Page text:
Following the theme of this year’s Congress of the Humanities and Social Sciences, this panel seeks to explore what the forthcoming years of scholarship might hold for early modern studies. The two papers in this panel examine topics of renewed interest that promise to have a renaissance of their own in future years. Grace Ioppolo’s forthcoming collected works of Thomas Heywood promises to usher in a renewed interest in the playwright, and the Map of Early Modern London project’s goal to produce the first complete anthology of the mayoral shows will make these texts accessible to scholars and students in an open access digital format. In the process of examining these new developments, the essays also promise to provide some insight into the underlying merits of these texts that have previously gone unnoticed and give us some reason for considering them further in the future. The organizers of this panel seek a third paper that addresses a similar emergent or previously unrecognized or under appreciated early modern genre, vogue, author, or text(s), and they will consider submitting multiple panels to the Canadian Society for Renaissance Studies for consideration.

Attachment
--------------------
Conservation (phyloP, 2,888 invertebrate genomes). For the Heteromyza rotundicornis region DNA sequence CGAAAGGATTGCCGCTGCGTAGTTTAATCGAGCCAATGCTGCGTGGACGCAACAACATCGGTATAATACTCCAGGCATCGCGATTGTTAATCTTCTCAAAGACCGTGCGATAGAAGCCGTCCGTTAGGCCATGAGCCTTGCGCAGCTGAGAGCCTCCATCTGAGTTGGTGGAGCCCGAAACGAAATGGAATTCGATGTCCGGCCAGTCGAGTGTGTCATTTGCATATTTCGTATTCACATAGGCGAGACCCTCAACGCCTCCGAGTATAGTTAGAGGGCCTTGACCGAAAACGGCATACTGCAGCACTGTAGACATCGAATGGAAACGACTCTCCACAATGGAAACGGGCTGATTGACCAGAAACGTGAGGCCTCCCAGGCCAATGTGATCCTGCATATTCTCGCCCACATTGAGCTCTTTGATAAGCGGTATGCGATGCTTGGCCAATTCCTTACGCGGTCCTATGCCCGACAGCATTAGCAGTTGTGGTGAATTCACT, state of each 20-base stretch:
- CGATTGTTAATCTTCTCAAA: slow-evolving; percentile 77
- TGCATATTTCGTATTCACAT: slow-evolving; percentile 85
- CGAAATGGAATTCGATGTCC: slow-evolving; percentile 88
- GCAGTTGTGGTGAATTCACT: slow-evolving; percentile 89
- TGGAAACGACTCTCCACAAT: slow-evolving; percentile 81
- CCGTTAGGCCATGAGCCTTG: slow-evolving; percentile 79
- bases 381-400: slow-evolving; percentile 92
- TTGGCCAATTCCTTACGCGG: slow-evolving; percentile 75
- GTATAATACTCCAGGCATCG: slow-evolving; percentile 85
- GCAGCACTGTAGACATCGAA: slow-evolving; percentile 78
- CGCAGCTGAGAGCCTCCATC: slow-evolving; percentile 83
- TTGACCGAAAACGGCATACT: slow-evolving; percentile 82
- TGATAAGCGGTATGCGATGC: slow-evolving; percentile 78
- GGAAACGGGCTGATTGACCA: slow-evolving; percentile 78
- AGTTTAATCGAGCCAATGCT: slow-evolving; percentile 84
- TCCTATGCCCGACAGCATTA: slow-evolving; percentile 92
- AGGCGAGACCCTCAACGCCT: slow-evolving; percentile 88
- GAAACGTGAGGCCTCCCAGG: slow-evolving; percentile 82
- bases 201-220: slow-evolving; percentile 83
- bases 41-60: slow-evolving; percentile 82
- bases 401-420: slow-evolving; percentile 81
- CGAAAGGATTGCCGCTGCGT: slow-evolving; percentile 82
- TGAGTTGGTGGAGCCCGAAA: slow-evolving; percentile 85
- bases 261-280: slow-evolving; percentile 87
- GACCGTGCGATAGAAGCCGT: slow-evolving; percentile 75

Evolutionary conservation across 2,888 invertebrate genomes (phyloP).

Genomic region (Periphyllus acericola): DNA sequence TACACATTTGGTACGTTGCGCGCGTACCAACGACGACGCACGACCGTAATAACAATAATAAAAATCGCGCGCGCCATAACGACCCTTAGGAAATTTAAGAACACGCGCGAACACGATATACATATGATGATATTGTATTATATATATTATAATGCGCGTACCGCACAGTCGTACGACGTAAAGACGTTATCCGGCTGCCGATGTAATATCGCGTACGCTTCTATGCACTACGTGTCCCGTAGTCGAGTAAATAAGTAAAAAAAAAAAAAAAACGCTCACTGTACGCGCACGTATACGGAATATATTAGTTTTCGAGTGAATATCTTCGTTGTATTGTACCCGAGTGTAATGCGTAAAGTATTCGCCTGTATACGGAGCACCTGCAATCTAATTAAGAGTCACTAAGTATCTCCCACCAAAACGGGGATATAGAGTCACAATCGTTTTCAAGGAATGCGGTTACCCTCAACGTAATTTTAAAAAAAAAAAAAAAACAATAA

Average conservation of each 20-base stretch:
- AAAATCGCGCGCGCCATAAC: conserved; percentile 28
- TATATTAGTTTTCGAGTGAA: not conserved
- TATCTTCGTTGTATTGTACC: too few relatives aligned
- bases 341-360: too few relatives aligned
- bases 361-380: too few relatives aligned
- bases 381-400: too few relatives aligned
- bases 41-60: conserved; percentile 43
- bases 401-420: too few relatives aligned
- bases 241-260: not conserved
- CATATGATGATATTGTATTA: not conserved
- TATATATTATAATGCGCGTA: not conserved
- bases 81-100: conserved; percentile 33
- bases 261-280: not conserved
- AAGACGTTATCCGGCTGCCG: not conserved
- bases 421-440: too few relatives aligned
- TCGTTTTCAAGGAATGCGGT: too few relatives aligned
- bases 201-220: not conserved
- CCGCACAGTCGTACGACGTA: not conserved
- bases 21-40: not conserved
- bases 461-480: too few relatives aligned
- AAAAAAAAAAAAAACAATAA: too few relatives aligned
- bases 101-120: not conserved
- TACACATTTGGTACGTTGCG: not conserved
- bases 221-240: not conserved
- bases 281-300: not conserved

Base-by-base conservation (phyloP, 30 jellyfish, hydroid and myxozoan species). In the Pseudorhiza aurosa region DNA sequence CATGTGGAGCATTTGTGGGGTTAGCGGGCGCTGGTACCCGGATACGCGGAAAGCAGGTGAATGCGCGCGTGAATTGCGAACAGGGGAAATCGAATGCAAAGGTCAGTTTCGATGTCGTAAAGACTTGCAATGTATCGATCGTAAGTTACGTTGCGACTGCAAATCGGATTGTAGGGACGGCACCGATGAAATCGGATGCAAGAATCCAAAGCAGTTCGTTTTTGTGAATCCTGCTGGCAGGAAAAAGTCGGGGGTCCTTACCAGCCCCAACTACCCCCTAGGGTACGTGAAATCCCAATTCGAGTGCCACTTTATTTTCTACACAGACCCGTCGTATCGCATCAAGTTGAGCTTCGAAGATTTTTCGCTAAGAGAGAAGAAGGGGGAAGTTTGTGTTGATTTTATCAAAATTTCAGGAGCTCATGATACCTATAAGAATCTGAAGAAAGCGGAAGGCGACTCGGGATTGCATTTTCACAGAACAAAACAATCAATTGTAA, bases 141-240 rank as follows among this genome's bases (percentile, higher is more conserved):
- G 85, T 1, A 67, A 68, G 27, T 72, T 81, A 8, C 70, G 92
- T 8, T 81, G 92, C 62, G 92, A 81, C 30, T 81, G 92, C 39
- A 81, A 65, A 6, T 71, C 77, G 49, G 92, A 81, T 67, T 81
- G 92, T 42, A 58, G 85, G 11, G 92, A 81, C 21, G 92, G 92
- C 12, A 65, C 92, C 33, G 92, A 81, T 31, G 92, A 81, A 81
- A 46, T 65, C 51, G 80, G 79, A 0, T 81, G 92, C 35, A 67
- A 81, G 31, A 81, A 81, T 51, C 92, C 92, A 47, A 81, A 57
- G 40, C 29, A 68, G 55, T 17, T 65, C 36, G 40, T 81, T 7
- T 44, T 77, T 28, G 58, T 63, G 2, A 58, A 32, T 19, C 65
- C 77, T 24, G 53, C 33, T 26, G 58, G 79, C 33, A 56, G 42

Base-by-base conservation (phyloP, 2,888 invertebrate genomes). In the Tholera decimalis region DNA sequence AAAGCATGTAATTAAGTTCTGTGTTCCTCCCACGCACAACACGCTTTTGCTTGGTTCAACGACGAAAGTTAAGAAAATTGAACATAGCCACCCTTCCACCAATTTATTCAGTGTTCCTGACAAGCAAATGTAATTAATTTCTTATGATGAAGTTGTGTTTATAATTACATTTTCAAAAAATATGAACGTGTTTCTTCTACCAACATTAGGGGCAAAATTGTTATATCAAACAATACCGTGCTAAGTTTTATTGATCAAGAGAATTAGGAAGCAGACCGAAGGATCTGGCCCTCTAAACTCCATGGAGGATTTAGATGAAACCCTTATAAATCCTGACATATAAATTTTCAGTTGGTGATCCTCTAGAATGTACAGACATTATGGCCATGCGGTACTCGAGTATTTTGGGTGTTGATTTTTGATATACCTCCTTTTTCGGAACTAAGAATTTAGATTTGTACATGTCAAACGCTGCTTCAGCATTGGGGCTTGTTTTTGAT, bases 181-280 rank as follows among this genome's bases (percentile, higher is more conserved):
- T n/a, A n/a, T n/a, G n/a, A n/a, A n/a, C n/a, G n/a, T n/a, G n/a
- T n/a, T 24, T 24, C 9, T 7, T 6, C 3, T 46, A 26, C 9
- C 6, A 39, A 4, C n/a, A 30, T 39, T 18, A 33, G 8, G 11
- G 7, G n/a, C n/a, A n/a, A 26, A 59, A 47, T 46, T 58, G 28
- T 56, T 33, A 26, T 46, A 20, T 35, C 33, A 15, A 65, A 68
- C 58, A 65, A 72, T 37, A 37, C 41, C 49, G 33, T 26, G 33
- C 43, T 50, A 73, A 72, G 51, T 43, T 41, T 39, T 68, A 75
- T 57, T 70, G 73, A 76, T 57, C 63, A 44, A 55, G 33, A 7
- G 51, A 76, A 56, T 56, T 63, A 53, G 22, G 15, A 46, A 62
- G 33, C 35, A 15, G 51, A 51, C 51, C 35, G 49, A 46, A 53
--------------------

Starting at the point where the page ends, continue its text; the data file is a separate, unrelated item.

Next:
Abstracts of no more than 300 words should be sent to Mark Kaethler at MKaethler@mhc.ab.ca and Diana Jones at firstname.lastname@example.org by 16 December 2016.
The Congress of the Humanities and Social Sciences represents an annual gathering of Canadian scholarly societies. CSRS will be convening at Congress, held this year at Ryerson University in Toronto, ON, from 27 May to 29 May 2017.